Around 1949-1950
on a farm east of


Fort Collins, Colorado

We headed to Church on a bright fall Sunday. We were all piled into the pea-green Dodge — there must’ve been about 14 of us in the car this particular day. After going to Sunday School, Dad needed to get some gas in the car. He always got his gas at Box Elder Gas Station, about 5 miles east of town so we skipped going to Poudre Valley Creamery. Dad told us we could have an ice cream cone at the gas station. They carried Poudre Valley ice cream, but just not the full selection.

When we got to the gas station Dad was counting how many ice cream cones he was going to buy and came up missing one kid — his own! Ginger! He turned a “pale shade of white” (another terminology he used to like was “dark black”) and he asked, “Anyone seen Ginger?” No, we all said. He shouted at us to get back in the car with such urgency we were scared. We pushed and shoved our way back into the car.

Dad turned around “on a dime and left some change.” in the middle of the road and roared back into town. “I must’ve left her at the church,” he repeated under his breath many, many times! “I must’ve — oh my gosh!” His hands griped the steering wheel as he looked straight ahead. He could not get back to town fast enough, barely stopping at stop signs or not at all, taking shortcuts and careening around corners.

We all were holding our breath as we were looking intently ahead. Not a word was spoken! He pulled up in front of the great big church with a great big stairs going up to the church doors and at the very top of the stairs was Ginger crying and sobbing. She was sitting there with Dad’s good friend Rev. Grether.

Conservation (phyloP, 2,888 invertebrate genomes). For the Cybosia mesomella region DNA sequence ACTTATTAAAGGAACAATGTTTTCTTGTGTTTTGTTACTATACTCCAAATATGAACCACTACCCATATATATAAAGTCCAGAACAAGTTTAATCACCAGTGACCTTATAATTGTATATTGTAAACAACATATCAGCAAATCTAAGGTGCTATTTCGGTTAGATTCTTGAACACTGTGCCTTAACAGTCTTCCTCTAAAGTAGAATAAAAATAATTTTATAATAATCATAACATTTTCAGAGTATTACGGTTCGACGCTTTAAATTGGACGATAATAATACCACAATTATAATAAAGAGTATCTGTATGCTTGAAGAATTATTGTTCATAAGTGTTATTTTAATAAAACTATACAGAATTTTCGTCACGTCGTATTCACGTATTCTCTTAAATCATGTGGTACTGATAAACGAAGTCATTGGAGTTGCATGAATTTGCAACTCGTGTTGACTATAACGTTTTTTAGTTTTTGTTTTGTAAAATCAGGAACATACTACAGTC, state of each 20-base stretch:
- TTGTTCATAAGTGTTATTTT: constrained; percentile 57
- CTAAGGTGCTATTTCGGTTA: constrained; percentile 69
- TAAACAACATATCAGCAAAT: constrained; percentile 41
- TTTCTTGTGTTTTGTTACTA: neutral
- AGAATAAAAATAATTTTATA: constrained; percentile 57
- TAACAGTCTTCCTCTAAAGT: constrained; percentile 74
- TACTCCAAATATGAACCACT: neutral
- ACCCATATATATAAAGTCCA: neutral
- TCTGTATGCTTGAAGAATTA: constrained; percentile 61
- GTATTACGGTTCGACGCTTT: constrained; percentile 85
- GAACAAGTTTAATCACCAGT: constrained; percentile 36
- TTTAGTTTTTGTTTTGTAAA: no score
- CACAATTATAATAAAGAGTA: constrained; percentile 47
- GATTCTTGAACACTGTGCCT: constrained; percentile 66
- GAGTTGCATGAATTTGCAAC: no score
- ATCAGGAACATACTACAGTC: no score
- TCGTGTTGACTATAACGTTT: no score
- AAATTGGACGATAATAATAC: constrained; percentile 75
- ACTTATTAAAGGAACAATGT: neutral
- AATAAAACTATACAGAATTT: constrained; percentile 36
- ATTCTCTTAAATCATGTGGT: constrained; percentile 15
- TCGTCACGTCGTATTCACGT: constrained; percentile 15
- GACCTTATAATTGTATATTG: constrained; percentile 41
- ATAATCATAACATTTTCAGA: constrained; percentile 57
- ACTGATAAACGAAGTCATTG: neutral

As Dad got out the car and ran up the stairs, Ginger stood up and with all her 5-year-old might, shouted “Dad how could you leave me?” And then she began to sob and sob. It broke Dad’s heart! He lifted her up and gave her a big hug and told her he was so, so sorry over and over again. He shook Rev. Grether’s hand and walked down the stairs was Ginger clinging to his neck, head on his shoulder, sobbing and sobbing. He made whoever was sitting in the front seat “scoot over.” He put Ginger down and scooted in beside her, patted her on the head and drove off with his arm around her all the way back to get ice cream at the gas station.

Dad never, never told this story — ever! We told it on him and he always felt so bad.  “Dad, remember the time you left Ginger at church?” He would just hang his head and say yes, yes I know. But the worst part of this whole story is as he had to tell Mom.

Ginger’s place was sitting beside Dad in the front seat from then on and we never complained or fought about it because we knew why!